Short of the foregoing, law-abiding Ghanaian citizens have no other alternative but to call for a fully-constituted Ghanaian Supreme Court to render its verdict on this highly controversial question, while we, of course, await the outcome of the government’s pursuit of constitutional protocol.

Maybe quixotically and illegally attempting to unilaterally declare September 21st a public holiday in memory of Mr. Nkrumah is Dr. Atta-Mills’ all-too-cheap attempt at fizzing up his largely lackluster leadership. Either way, the Rawlings minion would be grossly mistaken to anticipate that Ghanaians would, somehow, passively go along with this most wrongheaded approach to leadership in order to, proverbially, get along.

Not very long ago, a cynical commentator of an article that I wrote and published on the “Nkrumah-Birthday” question, wanted to know whether it really made any difference, whatsoever, whether the African Show Boy was born on September 21st or September 12, or even not in the month of September at all, since the bottom-line, to this cynical critic, seemed to be the historical fact of Ghana’s first president having been born at a specific, even if calendrically unknown, date in time.

My simple and terse response to the critic was that if truth-telling, morally, mattered just as much as lying had been widely observed to seriously breach trust and human dignity, then, of course, whether Nkrumah’s birthday was celebrated on a date purely predicated on guesswork mattered in what it told the rest of the world about our national ethos and ethical sensibilities in general.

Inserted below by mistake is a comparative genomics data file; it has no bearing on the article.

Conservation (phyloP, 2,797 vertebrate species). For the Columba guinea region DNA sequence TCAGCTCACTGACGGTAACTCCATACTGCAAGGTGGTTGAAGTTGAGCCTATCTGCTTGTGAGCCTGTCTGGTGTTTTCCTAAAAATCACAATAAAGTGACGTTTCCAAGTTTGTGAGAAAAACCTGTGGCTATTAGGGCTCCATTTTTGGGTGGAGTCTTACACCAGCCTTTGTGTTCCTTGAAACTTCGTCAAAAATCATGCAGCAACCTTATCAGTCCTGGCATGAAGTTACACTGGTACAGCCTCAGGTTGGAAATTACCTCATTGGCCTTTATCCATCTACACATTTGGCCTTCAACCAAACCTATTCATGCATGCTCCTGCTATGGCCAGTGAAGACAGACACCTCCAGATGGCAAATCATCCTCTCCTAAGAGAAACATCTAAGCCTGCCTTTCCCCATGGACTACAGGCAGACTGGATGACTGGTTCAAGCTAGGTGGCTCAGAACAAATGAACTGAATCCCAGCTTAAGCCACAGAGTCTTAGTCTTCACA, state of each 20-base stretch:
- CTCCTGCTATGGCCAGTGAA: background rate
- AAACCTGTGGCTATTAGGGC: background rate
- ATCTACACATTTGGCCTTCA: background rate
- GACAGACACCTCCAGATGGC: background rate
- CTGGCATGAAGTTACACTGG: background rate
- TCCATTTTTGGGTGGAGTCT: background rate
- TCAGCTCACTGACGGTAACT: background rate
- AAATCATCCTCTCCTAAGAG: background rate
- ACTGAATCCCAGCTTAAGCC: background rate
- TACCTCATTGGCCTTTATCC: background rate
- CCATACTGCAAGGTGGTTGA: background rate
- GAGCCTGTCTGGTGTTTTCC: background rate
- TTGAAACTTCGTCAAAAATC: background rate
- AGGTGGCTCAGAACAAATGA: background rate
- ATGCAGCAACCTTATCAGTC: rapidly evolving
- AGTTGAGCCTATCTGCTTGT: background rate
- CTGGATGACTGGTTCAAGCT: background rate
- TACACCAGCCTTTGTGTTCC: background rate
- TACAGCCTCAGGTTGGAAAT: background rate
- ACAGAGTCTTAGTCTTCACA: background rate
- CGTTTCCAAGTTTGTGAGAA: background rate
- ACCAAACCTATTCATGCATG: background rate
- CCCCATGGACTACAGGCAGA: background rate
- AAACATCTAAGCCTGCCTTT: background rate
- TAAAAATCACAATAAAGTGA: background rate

Then there is also this three-paragraph “no-news” article which appeared in the Ghanaweb.com edition of July 14, 2009 captioned “John and John: No Bad Blood Between Us.” The thrust of the article was far more eloquently captured by its accompanying photograph that had Messrs. Obama, Atta-Mills, Kufuor and Rawlings in a clockwise deployment holding forth. The unsigned article, sourced to Peace-Fm Radio, claimed that Ghana’s “[T]wo former presidents, Jerry John Rawlings and John A. Kufuor[,] have denied that there is any bad blood between them. They blamed the media for creating this impression. ‘For your information[,] we are the best of friends,’ in answer to media men when asked how the relationship between them is [sic] faring.”

In the preceding, it is not clear who exactly made the remark enclosed in internal quotation, though one gets the impression that it likely was a synchronous and simultaneous riposte. If this observation is valid, then something quite interesting is going on here. In sum, if, indeed, Messrs. Kufuor and Rawlings “are the best of friends,” then one wonders where Nana Akufo-Addo stood sailing into Election 2008, particularly in view of Mr. Kufuor’s widely remarked maneuvers aimed at effectively torpedoing an Akufo-Addo presidencdy, once it became flagrantly evident that the Manhyia street tough’s “favorite nephew” would not be making the glorious saunter into either the old slave castle at Osu or the massively renovated, and/or rebuilt, Flagstaff House.